By Gregory Havel
Recently, a remodeling project in a school exposed the structure supporting the upper floors, the open joints between the edges of the upper floors, and the nonload-bearing aluminum-framed glass curtain wall. Photo 1 shows a high-rise building with similar aluminum-framed glass curtain walls on three sides.
(1) Photos by author.
Photo 2 shows the underside of the second floor of the school exposed by the removal of the perforated metal plenum ceiling panels at the exterior (curtain) wall. The structural steel and the underside of the floor are covered with spray-on fireproofing insulation (except for the foot-wide strip next to the exterior wall). This was supposed to be a one-hour-rated floor assembly, but it actually isn’t since the fireproofing is not complete and there is no joint sealing system to prevent fire or smoke from moving between floors.
Photo 3 shows that the only separation between floors is the plywood bottom shelf in the bookcase against the exterior wall (as viewed from above in another room).
A plywood bookcase shelf does not have noncombustible and other physical properties to prevent fire or smoke from moving between floors. Today’s building and fire codes require the use of a tested and approved sealing system for the joints between curtain walls and floors and at the penetration of fire-rated walls and floors by cables, pipes, and ducts. Lack of an approved sealing system at these joints and penetrations can permit the spread of fire and smoke throughout a building, much as they do in a combustible building of balloon-frame construction.
In new construction and in buildings under renovation or remodeling, the requirement for installation of firestopping at the joint between a fire-resistance-rated floor and the curtain wall is enforced by the municipal building inspector and must follow the building and fire codes as adopted and modified by the state and municipality in which the building is located. Visits by fire department members to buildings under construction can assist the building inspectors. After the building is complete, the maintenance of firestopping joint and penetration systems is the responsibility of the property owner and the fire prevention bureau or fire inspector.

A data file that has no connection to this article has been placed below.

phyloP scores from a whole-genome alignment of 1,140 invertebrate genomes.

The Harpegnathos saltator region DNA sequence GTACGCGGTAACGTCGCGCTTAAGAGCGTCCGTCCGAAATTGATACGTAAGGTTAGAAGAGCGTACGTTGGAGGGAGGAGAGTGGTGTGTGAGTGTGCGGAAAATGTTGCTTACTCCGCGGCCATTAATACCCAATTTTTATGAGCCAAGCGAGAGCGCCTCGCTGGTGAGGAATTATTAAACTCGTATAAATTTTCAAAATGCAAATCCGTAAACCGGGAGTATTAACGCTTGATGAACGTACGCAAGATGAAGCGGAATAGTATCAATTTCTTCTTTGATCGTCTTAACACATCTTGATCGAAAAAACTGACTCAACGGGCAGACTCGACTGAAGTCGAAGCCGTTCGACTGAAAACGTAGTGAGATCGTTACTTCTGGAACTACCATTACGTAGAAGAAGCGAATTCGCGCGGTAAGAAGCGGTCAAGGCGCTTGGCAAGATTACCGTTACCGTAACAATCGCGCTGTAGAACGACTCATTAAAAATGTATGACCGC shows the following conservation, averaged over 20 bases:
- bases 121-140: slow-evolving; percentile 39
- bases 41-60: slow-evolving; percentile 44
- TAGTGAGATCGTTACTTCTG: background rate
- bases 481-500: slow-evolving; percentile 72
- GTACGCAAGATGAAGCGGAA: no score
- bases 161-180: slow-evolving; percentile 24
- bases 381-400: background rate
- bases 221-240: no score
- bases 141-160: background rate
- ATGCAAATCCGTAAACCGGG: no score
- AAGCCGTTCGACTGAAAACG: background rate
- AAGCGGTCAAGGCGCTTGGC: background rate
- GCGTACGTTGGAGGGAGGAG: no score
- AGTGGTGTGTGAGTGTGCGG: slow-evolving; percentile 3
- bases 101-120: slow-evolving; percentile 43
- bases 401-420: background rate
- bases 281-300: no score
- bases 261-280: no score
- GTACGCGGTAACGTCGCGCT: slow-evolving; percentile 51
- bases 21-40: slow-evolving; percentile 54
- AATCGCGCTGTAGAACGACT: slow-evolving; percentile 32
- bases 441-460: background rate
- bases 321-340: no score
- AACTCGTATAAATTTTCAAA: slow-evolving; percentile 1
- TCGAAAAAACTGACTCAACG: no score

At the time this article was written, it had not yet been determined whether the joint sealing system was omitted in the school because there was no code requirement for it at the time of construction or if it had simply been omitted. It also had not yet been determined how the missing firestopping and insulation in this school would be addressed.
When responding to any building, always check for smoke and fire extension in the areas of the building adjacent to the room or area of fire origin. Just as the lumber used to firestop between floors in a balloon-frame house can be missing, too frequently the joint and penetration sealing systems in fire-resistive and noncombustible buildings are compromised or missing.
Joint and penetration sealing systems in buildings under renovation and remodeling are required by the current model building and life safety codes.
From Chapter 8 of National Fire Protection Association (NFPA) 101, Life Safety Code, 2018 edition:
“18.104.22.168.1 The provisions of 8.3.5 shall govern the materials and methods of construction used to protect joints in fire barriers, in between fire barriers, and at the perimeter of fire barriers where fire barriers meet other fire barriers, the floor or roof deck above, or the outside walls.”
“22.214.171.124 Joint System Requirements.
“126.96.36.199.1 Joints made within or at the perimeter of fire barriers, between fire resistance-rated assemblies, or where fire barriers meet other fire barriers, the floor or roof deck above, or the outside walls shall be protected with a joint system that is designed and tested to prevent the spread of fire for a time period equal to that of the assembly in which the joint is located.”
“188.8.131.52.3 Joints shall be installed in accordance with a tested system, and installed and maintained in accordance with the manufacturer’s instructions.”
“184.108.40.206 Exterior Curtain Walls and Perimeter Joints.